What is the significant of jean francois millet in romantic period?
Answer my question please what is the significant of jean francois millet in romantic period i already know that he created barbizon school what is his other significance in romantic period? sorry for my wrong grammar
- ANGELALv 77 years agoFavorite Answer
Noted for his scenes of peasant farmers, Jean Francois Millet was a founder of the Barbizon School of France, a Romantic movement in art, and was a Naturalistic, Realist painter.
Millet was an important source of inspiration for Vincent van Gogh, particularly during his early period. Millet and his work are mentioned many times in Vincent's letters to his brother Theo. Millet's late landscapes would serve as influential points of reference to Claude Monet's paintings of the coast of Normandy; his structural and symbolic content influenced Georges Seurat as well.
Millet is the main protagonist of Mark Twain's play Is He Dead? (1898), in which he is depicted as a struggling young artist who fakes his death to score fame and fortune. Most of the details about Millet in the play are fictional.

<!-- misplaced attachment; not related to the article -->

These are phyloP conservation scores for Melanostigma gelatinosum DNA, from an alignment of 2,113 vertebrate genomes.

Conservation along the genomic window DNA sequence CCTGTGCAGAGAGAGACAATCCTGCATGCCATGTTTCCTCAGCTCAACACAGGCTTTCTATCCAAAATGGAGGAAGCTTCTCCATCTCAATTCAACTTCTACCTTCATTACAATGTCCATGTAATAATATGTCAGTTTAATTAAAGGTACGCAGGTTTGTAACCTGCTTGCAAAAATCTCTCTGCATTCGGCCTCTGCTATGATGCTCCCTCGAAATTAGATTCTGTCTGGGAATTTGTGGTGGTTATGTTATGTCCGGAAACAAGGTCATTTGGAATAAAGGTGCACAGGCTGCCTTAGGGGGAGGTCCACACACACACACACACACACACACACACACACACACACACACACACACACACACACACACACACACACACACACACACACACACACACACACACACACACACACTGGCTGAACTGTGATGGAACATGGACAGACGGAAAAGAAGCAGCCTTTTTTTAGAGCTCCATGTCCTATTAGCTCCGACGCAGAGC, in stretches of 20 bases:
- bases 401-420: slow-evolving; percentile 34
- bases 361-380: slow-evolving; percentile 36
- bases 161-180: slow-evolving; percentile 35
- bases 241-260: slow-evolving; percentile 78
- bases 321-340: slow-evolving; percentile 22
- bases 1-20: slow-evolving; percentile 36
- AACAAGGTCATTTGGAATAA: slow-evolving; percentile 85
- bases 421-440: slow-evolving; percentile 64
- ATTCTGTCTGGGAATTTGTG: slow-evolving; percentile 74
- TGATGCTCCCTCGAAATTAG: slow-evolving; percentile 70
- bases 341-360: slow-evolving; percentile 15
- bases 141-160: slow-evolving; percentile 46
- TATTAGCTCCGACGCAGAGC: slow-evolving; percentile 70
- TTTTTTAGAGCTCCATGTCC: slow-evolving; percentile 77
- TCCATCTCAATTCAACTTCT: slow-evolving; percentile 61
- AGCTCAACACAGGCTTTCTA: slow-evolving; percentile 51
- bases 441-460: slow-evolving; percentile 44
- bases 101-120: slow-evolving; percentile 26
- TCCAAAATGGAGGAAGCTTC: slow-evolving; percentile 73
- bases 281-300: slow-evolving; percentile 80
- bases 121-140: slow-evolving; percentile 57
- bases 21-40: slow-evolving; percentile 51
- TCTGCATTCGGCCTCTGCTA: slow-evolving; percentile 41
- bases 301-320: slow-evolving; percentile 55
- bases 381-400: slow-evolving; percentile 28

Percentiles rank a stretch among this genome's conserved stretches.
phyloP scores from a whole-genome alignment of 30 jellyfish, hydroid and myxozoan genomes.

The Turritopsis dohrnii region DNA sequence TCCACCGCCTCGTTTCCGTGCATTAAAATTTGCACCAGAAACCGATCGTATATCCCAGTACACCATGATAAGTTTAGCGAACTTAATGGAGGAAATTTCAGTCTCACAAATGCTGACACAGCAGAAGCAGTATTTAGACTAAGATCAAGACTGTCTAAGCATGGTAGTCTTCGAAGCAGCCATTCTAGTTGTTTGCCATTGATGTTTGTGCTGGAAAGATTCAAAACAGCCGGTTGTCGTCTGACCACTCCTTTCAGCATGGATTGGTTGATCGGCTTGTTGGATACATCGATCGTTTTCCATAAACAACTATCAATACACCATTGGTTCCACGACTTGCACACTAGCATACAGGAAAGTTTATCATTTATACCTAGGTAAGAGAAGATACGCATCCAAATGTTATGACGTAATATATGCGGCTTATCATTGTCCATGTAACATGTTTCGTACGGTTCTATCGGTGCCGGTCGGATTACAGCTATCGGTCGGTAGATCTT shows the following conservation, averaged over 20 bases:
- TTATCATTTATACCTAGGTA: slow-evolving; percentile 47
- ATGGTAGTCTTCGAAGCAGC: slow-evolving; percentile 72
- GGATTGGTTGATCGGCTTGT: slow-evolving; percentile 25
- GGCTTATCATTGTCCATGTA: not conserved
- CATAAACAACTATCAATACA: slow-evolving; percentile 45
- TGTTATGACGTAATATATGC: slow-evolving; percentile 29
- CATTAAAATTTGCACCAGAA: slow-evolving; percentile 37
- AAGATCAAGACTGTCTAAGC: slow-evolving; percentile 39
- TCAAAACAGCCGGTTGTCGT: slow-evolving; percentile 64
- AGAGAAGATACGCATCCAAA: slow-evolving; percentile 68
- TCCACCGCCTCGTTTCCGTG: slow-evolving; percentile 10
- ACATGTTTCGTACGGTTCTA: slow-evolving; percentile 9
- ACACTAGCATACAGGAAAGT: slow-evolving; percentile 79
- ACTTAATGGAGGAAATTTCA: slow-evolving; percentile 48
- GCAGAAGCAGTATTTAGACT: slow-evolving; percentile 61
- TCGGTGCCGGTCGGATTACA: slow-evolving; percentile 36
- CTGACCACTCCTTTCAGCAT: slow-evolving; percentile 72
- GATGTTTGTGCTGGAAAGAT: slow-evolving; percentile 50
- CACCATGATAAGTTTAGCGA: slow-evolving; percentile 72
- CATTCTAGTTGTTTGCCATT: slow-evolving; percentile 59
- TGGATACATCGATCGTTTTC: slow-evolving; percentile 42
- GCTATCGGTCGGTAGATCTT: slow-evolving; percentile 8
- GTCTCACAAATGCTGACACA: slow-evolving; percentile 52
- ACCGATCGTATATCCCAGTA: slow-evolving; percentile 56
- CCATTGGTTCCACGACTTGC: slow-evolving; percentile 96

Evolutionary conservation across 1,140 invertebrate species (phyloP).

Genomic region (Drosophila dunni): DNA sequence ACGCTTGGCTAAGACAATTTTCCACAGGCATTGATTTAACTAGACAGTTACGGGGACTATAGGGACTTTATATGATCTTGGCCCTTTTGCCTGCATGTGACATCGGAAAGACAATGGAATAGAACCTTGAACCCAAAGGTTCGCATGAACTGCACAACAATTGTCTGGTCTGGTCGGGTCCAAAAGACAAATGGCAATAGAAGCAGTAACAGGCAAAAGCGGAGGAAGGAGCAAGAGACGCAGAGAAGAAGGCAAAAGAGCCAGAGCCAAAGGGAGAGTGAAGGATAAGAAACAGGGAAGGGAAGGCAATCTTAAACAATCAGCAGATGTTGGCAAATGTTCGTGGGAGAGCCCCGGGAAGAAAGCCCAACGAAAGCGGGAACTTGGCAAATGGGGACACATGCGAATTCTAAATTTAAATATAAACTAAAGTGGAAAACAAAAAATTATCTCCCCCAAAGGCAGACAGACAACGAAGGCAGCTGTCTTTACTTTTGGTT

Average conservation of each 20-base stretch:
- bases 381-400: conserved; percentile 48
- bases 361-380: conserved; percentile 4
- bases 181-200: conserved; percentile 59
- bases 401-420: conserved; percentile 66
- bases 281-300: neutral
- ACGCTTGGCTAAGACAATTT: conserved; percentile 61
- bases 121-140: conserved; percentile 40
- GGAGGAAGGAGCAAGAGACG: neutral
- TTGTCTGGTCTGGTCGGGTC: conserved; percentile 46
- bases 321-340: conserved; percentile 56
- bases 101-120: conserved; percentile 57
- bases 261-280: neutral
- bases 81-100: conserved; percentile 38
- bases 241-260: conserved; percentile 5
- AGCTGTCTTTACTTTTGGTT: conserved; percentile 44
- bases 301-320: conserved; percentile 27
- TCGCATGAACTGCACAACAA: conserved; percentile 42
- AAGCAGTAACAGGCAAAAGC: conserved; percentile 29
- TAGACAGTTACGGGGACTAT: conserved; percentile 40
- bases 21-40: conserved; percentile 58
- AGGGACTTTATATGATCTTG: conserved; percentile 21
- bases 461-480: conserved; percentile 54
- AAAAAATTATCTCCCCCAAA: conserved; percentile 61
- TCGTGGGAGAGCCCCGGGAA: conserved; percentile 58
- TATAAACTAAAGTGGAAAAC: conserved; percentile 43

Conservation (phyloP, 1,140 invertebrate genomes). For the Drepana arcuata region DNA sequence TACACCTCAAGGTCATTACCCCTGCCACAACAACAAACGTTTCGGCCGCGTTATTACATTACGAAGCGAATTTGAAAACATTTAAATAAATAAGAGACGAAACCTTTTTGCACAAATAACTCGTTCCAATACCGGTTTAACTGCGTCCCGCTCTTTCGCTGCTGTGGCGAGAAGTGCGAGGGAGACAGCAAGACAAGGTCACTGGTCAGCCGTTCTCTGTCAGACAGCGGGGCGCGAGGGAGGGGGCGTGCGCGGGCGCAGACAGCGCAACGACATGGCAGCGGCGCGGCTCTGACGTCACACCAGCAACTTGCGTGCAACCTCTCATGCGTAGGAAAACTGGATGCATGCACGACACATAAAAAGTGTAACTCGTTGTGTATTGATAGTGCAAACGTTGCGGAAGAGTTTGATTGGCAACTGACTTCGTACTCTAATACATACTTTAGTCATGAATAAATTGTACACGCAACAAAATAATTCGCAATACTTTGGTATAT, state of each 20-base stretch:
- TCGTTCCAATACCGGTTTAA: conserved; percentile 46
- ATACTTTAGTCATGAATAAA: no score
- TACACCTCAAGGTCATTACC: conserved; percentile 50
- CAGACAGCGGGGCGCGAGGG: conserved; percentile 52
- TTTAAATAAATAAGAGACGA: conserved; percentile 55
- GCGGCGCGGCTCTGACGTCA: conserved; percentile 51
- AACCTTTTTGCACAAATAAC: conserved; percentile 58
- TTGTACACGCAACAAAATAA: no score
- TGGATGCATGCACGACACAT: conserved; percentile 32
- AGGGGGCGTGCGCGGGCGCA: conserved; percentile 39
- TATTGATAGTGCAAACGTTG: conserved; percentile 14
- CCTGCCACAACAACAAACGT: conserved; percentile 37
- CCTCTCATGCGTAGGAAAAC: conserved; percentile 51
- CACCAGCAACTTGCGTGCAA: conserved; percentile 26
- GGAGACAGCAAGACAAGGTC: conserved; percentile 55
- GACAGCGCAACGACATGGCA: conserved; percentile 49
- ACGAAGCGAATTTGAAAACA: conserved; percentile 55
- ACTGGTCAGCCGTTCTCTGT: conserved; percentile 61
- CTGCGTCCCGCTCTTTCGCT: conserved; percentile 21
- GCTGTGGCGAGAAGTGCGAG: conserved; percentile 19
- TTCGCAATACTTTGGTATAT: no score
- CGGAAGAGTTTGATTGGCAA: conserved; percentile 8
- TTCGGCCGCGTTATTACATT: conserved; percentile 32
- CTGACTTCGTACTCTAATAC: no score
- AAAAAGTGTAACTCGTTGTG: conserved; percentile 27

Millet's painting L'homme à la houe inspired the famous poem "The Man With the Hoe" (1898) by Edwin Markham.
The Angelus was reproduced frequently in the 19th and 20th centuries. Salvador Dalí was fascinated by this work, and wrote an analysis of it, The Tragic Myth of The Angelus of Millet. Rather than seeing it as a work of spiritual peace, Dalí believed it held messages of repressed sexual aggression. Dalí was also of the opinion that the two figures were praying over their buried child, rather than to the Angelus. Dalí was so insistent on this fact that eventually an X-ray was done of the canvas, confirming his suspicions: the painting contains a painted-over geometric shape strikingly similar to a coffin. However, it is unclear whether Millet changed his mind on the meaning of the painting, or even if the shape actually is a coffin.
Painters in other countries were also influenced by this art. Beginning in the late nineteenth century, many artists came to Paris from Austria-Hungary to study the new movements. For instance, the Hungarian painter János Thorma studied in Paris as a young man. In 1896 he was one of the founders of the Nagybánya artists' colony in what is now Baia Mare, Romania, which brought impressionism to Hungary. In 2013 the Hungarian National Gallery opens a major retrospective of his work, entitled, ''János Thorma, the Painter of the Hungarian Barbizon, 8 February - 19 May 2013, Hungarian National Gallery